Previously I have written about the Swedish-owned Swiss-based cryptographic hardware company: Crypto AG. It was a CIA-owned Cold War operation for decades. Today it is called Crypto International, still based in Switzerland but owned by a Swedish company.
It’s back in the news:
Late last week, Swedish Foreign Minister Ann Linde said she had canceled a meeting with her Swiss counterpart Ignazio Cassis slated for this month after Switzerland placed an export ban on Crypto International, a Swiss-based and Swedish-owned cybersecurity company.
The ban was imposed while Swiss authorities examine long-running and explosive claims that a previous incarnation of Crypto International, Crypto AG, was little more than a front for U.S. intelligence-gathering during the Cold War.
Linde said the Swiss ban was stopping “goods” — which experts suggest could include cybersecurity upgrades or other IT support needed by Swedish state agencies — from reaching Sweden.
She told public broadcaster SVT that the meeting with Cassis was “not appropriate right now until we have fully understood the Swiss actions.”
EDITED TO ADD (10/13): Lots of information on Crypto AG.
Posted on October 6, 2020 at 6:11 AM •
The Washington Post is reporting on an internal CIA report about its “Vault 7” security breach:
The breach — allegedly committed by a CIA employee — was discovered a year after it happened, when the information was published by WikiLeaks, in March 2017. The anti-secrecy group dubbed the release “Vault 7,” and U.S. officials have said it was the biggest unauthorized disclosure of classified information in the CIA’s history, causing the agency to shut down some intelligence operations and alerting foreign adversaries to the spy agency’s techniques.
The October 2017 report by the CIA’s WikiLeaks Task Force, several pages of which were missing or redacted, portrays an agency more concerned with bulking up its cyber arsenal than keeping those tools secure. Security procedures were “woefully lax” within the special unit that designed and built the tools, the report said.
Without the WikiLeaks disclosure, the CIA might never have known the tools had been stolen, according to the report. “Had the data been stolen for the benefit of a state adversary and not published, we might still be unaware of the loss,” the task force concluded.
The task force report was provided to The Washington Post by the office of Sen. Ron Wyden (D-Ore.), a member of the Senate Intelligence Committee, who has pressed for stronger cybersecurity in the intelligence community. He obtained the redacted, incomplete copy from the Justice Department.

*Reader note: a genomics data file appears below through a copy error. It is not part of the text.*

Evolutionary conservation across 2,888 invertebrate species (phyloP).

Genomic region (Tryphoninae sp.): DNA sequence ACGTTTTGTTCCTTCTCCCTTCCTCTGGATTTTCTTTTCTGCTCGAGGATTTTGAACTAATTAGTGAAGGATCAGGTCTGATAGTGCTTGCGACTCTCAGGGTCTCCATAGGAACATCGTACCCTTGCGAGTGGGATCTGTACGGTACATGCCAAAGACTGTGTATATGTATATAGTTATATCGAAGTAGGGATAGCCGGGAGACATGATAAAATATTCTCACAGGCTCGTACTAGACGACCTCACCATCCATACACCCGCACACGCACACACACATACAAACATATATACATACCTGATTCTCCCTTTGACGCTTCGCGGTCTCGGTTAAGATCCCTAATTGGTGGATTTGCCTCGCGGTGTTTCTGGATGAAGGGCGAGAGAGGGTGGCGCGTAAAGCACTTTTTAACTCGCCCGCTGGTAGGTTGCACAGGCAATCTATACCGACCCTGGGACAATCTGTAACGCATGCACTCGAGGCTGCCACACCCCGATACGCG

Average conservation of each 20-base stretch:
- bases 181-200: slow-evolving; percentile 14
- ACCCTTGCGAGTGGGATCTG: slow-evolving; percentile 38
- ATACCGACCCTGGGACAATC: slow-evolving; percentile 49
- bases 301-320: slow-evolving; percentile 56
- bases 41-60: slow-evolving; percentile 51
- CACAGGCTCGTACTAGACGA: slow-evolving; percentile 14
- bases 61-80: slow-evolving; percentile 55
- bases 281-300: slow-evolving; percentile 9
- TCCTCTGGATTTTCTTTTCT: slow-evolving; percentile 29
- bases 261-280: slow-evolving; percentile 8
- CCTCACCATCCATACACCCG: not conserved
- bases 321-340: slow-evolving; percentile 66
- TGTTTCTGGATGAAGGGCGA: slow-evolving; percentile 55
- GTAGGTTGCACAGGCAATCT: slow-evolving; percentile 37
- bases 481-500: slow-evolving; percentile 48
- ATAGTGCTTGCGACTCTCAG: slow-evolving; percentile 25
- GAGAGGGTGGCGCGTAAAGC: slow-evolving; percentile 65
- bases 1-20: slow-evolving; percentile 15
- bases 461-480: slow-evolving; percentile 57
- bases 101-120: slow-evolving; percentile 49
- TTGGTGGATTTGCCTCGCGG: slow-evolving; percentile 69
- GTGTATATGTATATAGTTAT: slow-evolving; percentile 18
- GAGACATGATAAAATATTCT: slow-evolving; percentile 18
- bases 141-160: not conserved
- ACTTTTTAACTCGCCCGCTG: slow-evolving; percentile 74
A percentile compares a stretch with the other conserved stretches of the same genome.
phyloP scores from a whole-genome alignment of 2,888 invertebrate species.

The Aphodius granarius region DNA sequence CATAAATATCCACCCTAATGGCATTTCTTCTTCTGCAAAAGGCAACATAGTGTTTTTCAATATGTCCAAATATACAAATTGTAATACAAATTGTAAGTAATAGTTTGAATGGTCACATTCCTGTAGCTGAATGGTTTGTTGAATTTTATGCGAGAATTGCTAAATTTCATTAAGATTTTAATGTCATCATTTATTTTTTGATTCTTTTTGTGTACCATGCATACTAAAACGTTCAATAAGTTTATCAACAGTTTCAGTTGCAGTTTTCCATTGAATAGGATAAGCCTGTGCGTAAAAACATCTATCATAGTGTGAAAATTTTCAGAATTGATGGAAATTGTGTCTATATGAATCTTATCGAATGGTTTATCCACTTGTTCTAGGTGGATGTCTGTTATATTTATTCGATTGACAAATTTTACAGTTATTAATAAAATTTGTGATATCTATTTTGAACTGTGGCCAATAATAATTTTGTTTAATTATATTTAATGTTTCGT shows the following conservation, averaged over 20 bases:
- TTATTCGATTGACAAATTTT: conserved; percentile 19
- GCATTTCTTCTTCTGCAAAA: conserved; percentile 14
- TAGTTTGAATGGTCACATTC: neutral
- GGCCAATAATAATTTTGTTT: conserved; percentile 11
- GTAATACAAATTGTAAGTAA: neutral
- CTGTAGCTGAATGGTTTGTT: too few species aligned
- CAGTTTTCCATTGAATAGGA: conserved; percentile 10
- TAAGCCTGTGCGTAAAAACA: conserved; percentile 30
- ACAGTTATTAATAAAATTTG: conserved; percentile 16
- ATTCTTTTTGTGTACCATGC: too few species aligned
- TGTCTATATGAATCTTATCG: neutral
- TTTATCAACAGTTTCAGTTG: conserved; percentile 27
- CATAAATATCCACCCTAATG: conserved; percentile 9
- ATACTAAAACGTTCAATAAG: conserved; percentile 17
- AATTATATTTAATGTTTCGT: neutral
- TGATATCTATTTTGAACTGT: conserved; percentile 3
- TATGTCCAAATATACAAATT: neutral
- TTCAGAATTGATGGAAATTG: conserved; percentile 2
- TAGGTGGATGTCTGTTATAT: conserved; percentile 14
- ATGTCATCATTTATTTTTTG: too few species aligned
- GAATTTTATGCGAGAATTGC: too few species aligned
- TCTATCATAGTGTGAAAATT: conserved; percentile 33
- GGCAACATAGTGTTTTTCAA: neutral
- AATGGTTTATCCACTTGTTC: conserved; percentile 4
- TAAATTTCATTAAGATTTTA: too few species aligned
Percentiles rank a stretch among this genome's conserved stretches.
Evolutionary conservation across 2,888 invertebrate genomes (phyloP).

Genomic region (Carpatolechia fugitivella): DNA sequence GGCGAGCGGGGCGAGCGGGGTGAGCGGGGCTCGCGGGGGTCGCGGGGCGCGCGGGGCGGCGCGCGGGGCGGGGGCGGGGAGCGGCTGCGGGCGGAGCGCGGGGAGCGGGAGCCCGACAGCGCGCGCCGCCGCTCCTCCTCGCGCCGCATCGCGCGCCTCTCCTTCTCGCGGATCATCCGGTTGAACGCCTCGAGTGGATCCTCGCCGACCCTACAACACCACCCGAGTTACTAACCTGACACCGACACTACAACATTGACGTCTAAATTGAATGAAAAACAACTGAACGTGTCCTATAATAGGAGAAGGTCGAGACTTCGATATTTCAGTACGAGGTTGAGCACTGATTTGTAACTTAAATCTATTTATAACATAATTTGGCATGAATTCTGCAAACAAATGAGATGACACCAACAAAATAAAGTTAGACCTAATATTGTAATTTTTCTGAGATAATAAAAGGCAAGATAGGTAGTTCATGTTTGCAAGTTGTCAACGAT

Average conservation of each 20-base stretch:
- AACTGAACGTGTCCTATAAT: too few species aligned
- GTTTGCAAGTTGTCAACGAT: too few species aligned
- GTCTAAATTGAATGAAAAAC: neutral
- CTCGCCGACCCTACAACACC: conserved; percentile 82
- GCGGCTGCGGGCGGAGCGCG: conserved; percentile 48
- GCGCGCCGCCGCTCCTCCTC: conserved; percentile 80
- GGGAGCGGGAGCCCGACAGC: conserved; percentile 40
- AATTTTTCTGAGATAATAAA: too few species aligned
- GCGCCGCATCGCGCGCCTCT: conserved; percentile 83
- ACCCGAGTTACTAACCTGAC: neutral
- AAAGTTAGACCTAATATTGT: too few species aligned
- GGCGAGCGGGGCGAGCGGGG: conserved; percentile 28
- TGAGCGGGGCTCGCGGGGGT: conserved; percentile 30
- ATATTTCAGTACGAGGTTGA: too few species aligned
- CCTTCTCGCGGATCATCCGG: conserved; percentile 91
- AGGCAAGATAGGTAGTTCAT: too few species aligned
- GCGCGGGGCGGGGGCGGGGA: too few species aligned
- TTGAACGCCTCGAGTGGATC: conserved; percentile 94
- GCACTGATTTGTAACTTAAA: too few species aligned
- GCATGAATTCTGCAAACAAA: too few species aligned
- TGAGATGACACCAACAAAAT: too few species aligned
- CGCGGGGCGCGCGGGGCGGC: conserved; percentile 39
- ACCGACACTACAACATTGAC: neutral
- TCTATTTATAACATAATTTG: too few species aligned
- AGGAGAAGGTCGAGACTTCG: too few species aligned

It’s all still up on WikiLeaks.
Posted on June 18, 2020 at 6:34 AM •
Joshua Schulte, the CIA employee standing trial for leaking the Wikileaks Vault 7 CIA hacking tools, maintains his innocence. And during the trial, a lot of shoddy security and sysadmin practices are coming out:
All this raises a question, though: just how bad is the CIA’s security that it wasn’t able to keep Schulte out, even accounting for the fact that he is a hacking and computer specialist? And the answer is: absolutely terrible.
The password for the Confluence virtual machine that held all the hacking tools that were stolen and leaked? That’ll be 123ABCdef. And the root login for the main DevLAN server? mysweetsummer.
It actually gets worse than that. Those passwords were shared by the entire team and posted on the group’s intranet. IRC chats published during the trial even revealed team members talking about how terrible their infosec practices were, and joked that CIA internal security would go nuts if they knew. Their justification? The intranet was restricted to members of the Operational Support Branch (OSB): the elite programming unit that makes the CIA’s hacking tools.
The jury returned no verdict on the serious charges. He was convicted of contempt and lying to the FBI; a mistrial on everything else.
Posted on March 10, 2020 at 6:18 AM •
One follow-on to the story of Crypto AG being owned by the CIA: this interview with a Washington Post reporter. The whole thing is worth reading or listening to, but I was struck by these two quotes at the end:
…in South America, for instance, many of the governments that were using Crypto machines were engaged in assassination campaigns. Thousands of people were being disappeared, killed. And I mean, they’re using Crypto machines, which suggests that the United States intelligence had a lot of insight into what was happening. And it’s hard to look back at that history now and see a lot of evidence of the United States going to any real effort to stop it or at least or even expose it.
To me, the history of the Crypto operation helps to explain how U.S. spy agencies became accustomed to, if not addicted to, global surveillance. This program went on for more than 50 years, monitoring the communications of more than 100 countries. I mean, the United States came to expect that kind of penetration, that kind of global surveillance capability. And as Crypto became less able to deliver it, the United States turned to other ways to replace that. And the Snowden documents tell us a lot about how they did that.